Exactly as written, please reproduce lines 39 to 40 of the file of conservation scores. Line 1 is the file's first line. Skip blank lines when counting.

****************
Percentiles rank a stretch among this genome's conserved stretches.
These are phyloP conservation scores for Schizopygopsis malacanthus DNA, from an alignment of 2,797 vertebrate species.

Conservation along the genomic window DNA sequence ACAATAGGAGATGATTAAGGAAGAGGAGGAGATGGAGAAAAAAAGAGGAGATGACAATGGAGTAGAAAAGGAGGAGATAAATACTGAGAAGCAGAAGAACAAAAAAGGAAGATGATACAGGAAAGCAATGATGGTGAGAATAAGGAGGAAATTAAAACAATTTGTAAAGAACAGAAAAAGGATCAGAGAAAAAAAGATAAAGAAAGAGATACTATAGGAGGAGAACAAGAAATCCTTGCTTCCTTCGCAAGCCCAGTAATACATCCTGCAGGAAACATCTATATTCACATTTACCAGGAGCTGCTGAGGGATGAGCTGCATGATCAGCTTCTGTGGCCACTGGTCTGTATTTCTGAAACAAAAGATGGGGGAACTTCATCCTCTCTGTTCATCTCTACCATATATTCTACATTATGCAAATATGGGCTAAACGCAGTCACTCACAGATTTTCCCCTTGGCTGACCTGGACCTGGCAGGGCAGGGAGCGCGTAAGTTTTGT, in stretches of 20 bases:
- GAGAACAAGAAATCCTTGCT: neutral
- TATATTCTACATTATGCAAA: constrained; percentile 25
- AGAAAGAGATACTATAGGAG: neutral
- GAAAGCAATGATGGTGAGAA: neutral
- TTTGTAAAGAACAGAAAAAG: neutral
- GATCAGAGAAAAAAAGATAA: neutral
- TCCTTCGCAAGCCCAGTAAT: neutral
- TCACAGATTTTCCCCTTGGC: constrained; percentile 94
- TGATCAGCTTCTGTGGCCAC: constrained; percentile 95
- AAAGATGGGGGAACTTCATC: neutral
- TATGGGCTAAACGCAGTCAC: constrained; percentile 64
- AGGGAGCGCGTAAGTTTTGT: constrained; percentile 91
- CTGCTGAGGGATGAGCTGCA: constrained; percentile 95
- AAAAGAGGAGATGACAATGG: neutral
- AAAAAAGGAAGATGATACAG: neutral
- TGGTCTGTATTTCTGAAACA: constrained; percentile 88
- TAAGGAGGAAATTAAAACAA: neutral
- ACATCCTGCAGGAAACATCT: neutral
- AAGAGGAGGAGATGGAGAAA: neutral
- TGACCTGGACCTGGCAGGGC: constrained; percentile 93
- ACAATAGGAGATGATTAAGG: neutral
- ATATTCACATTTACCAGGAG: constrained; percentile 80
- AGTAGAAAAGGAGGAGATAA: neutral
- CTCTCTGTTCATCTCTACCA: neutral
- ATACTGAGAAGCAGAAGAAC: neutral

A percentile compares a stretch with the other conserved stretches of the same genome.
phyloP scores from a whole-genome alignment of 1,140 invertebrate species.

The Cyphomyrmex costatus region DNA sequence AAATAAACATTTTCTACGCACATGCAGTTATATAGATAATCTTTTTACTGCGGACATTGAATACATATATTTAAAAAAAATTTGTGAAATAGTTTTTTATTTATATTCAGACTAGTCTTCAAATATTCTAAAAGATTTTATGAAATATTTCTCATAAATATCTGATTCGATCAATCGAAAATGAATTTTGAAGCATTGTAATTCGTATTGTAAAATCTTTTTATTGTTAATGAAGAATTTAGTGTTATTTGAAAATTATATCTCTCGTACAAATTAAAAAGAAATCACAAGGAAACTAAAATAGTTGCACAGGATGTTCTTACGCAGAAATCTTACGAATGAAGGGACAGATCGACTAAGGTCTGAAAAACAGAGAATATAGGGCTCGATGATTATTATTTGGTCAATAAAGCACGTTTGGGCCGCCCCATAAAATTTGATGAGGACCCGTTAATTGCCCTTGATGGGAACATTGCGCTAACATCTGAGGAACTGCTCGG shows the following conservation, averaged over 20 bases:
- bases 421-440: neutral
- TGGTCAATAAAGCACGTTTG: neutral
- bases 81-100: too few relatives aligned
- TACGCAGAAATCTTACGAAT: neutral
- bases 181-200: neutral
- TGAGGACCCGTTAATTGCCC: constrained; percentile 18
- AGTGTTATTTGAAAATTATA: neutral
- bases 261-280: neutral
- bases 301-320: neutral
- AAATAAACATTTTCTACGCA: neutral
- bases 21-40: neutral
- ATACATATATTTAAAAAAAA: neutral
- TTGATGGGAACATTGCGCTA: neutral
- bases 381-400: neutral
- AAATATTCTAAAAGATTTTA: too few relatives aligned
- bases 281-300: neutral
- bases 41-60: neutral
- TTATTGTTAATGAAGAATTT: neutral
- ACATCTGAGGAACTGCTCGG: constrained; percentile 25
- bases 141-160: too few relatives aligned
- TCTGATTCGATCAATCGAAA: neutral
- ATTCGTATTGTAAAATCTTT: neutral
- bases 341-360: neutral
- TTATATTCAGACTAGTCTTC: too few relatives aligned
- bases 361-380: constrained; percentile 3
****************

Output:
- bases 261-280: neutral
- bases 301-320: neutral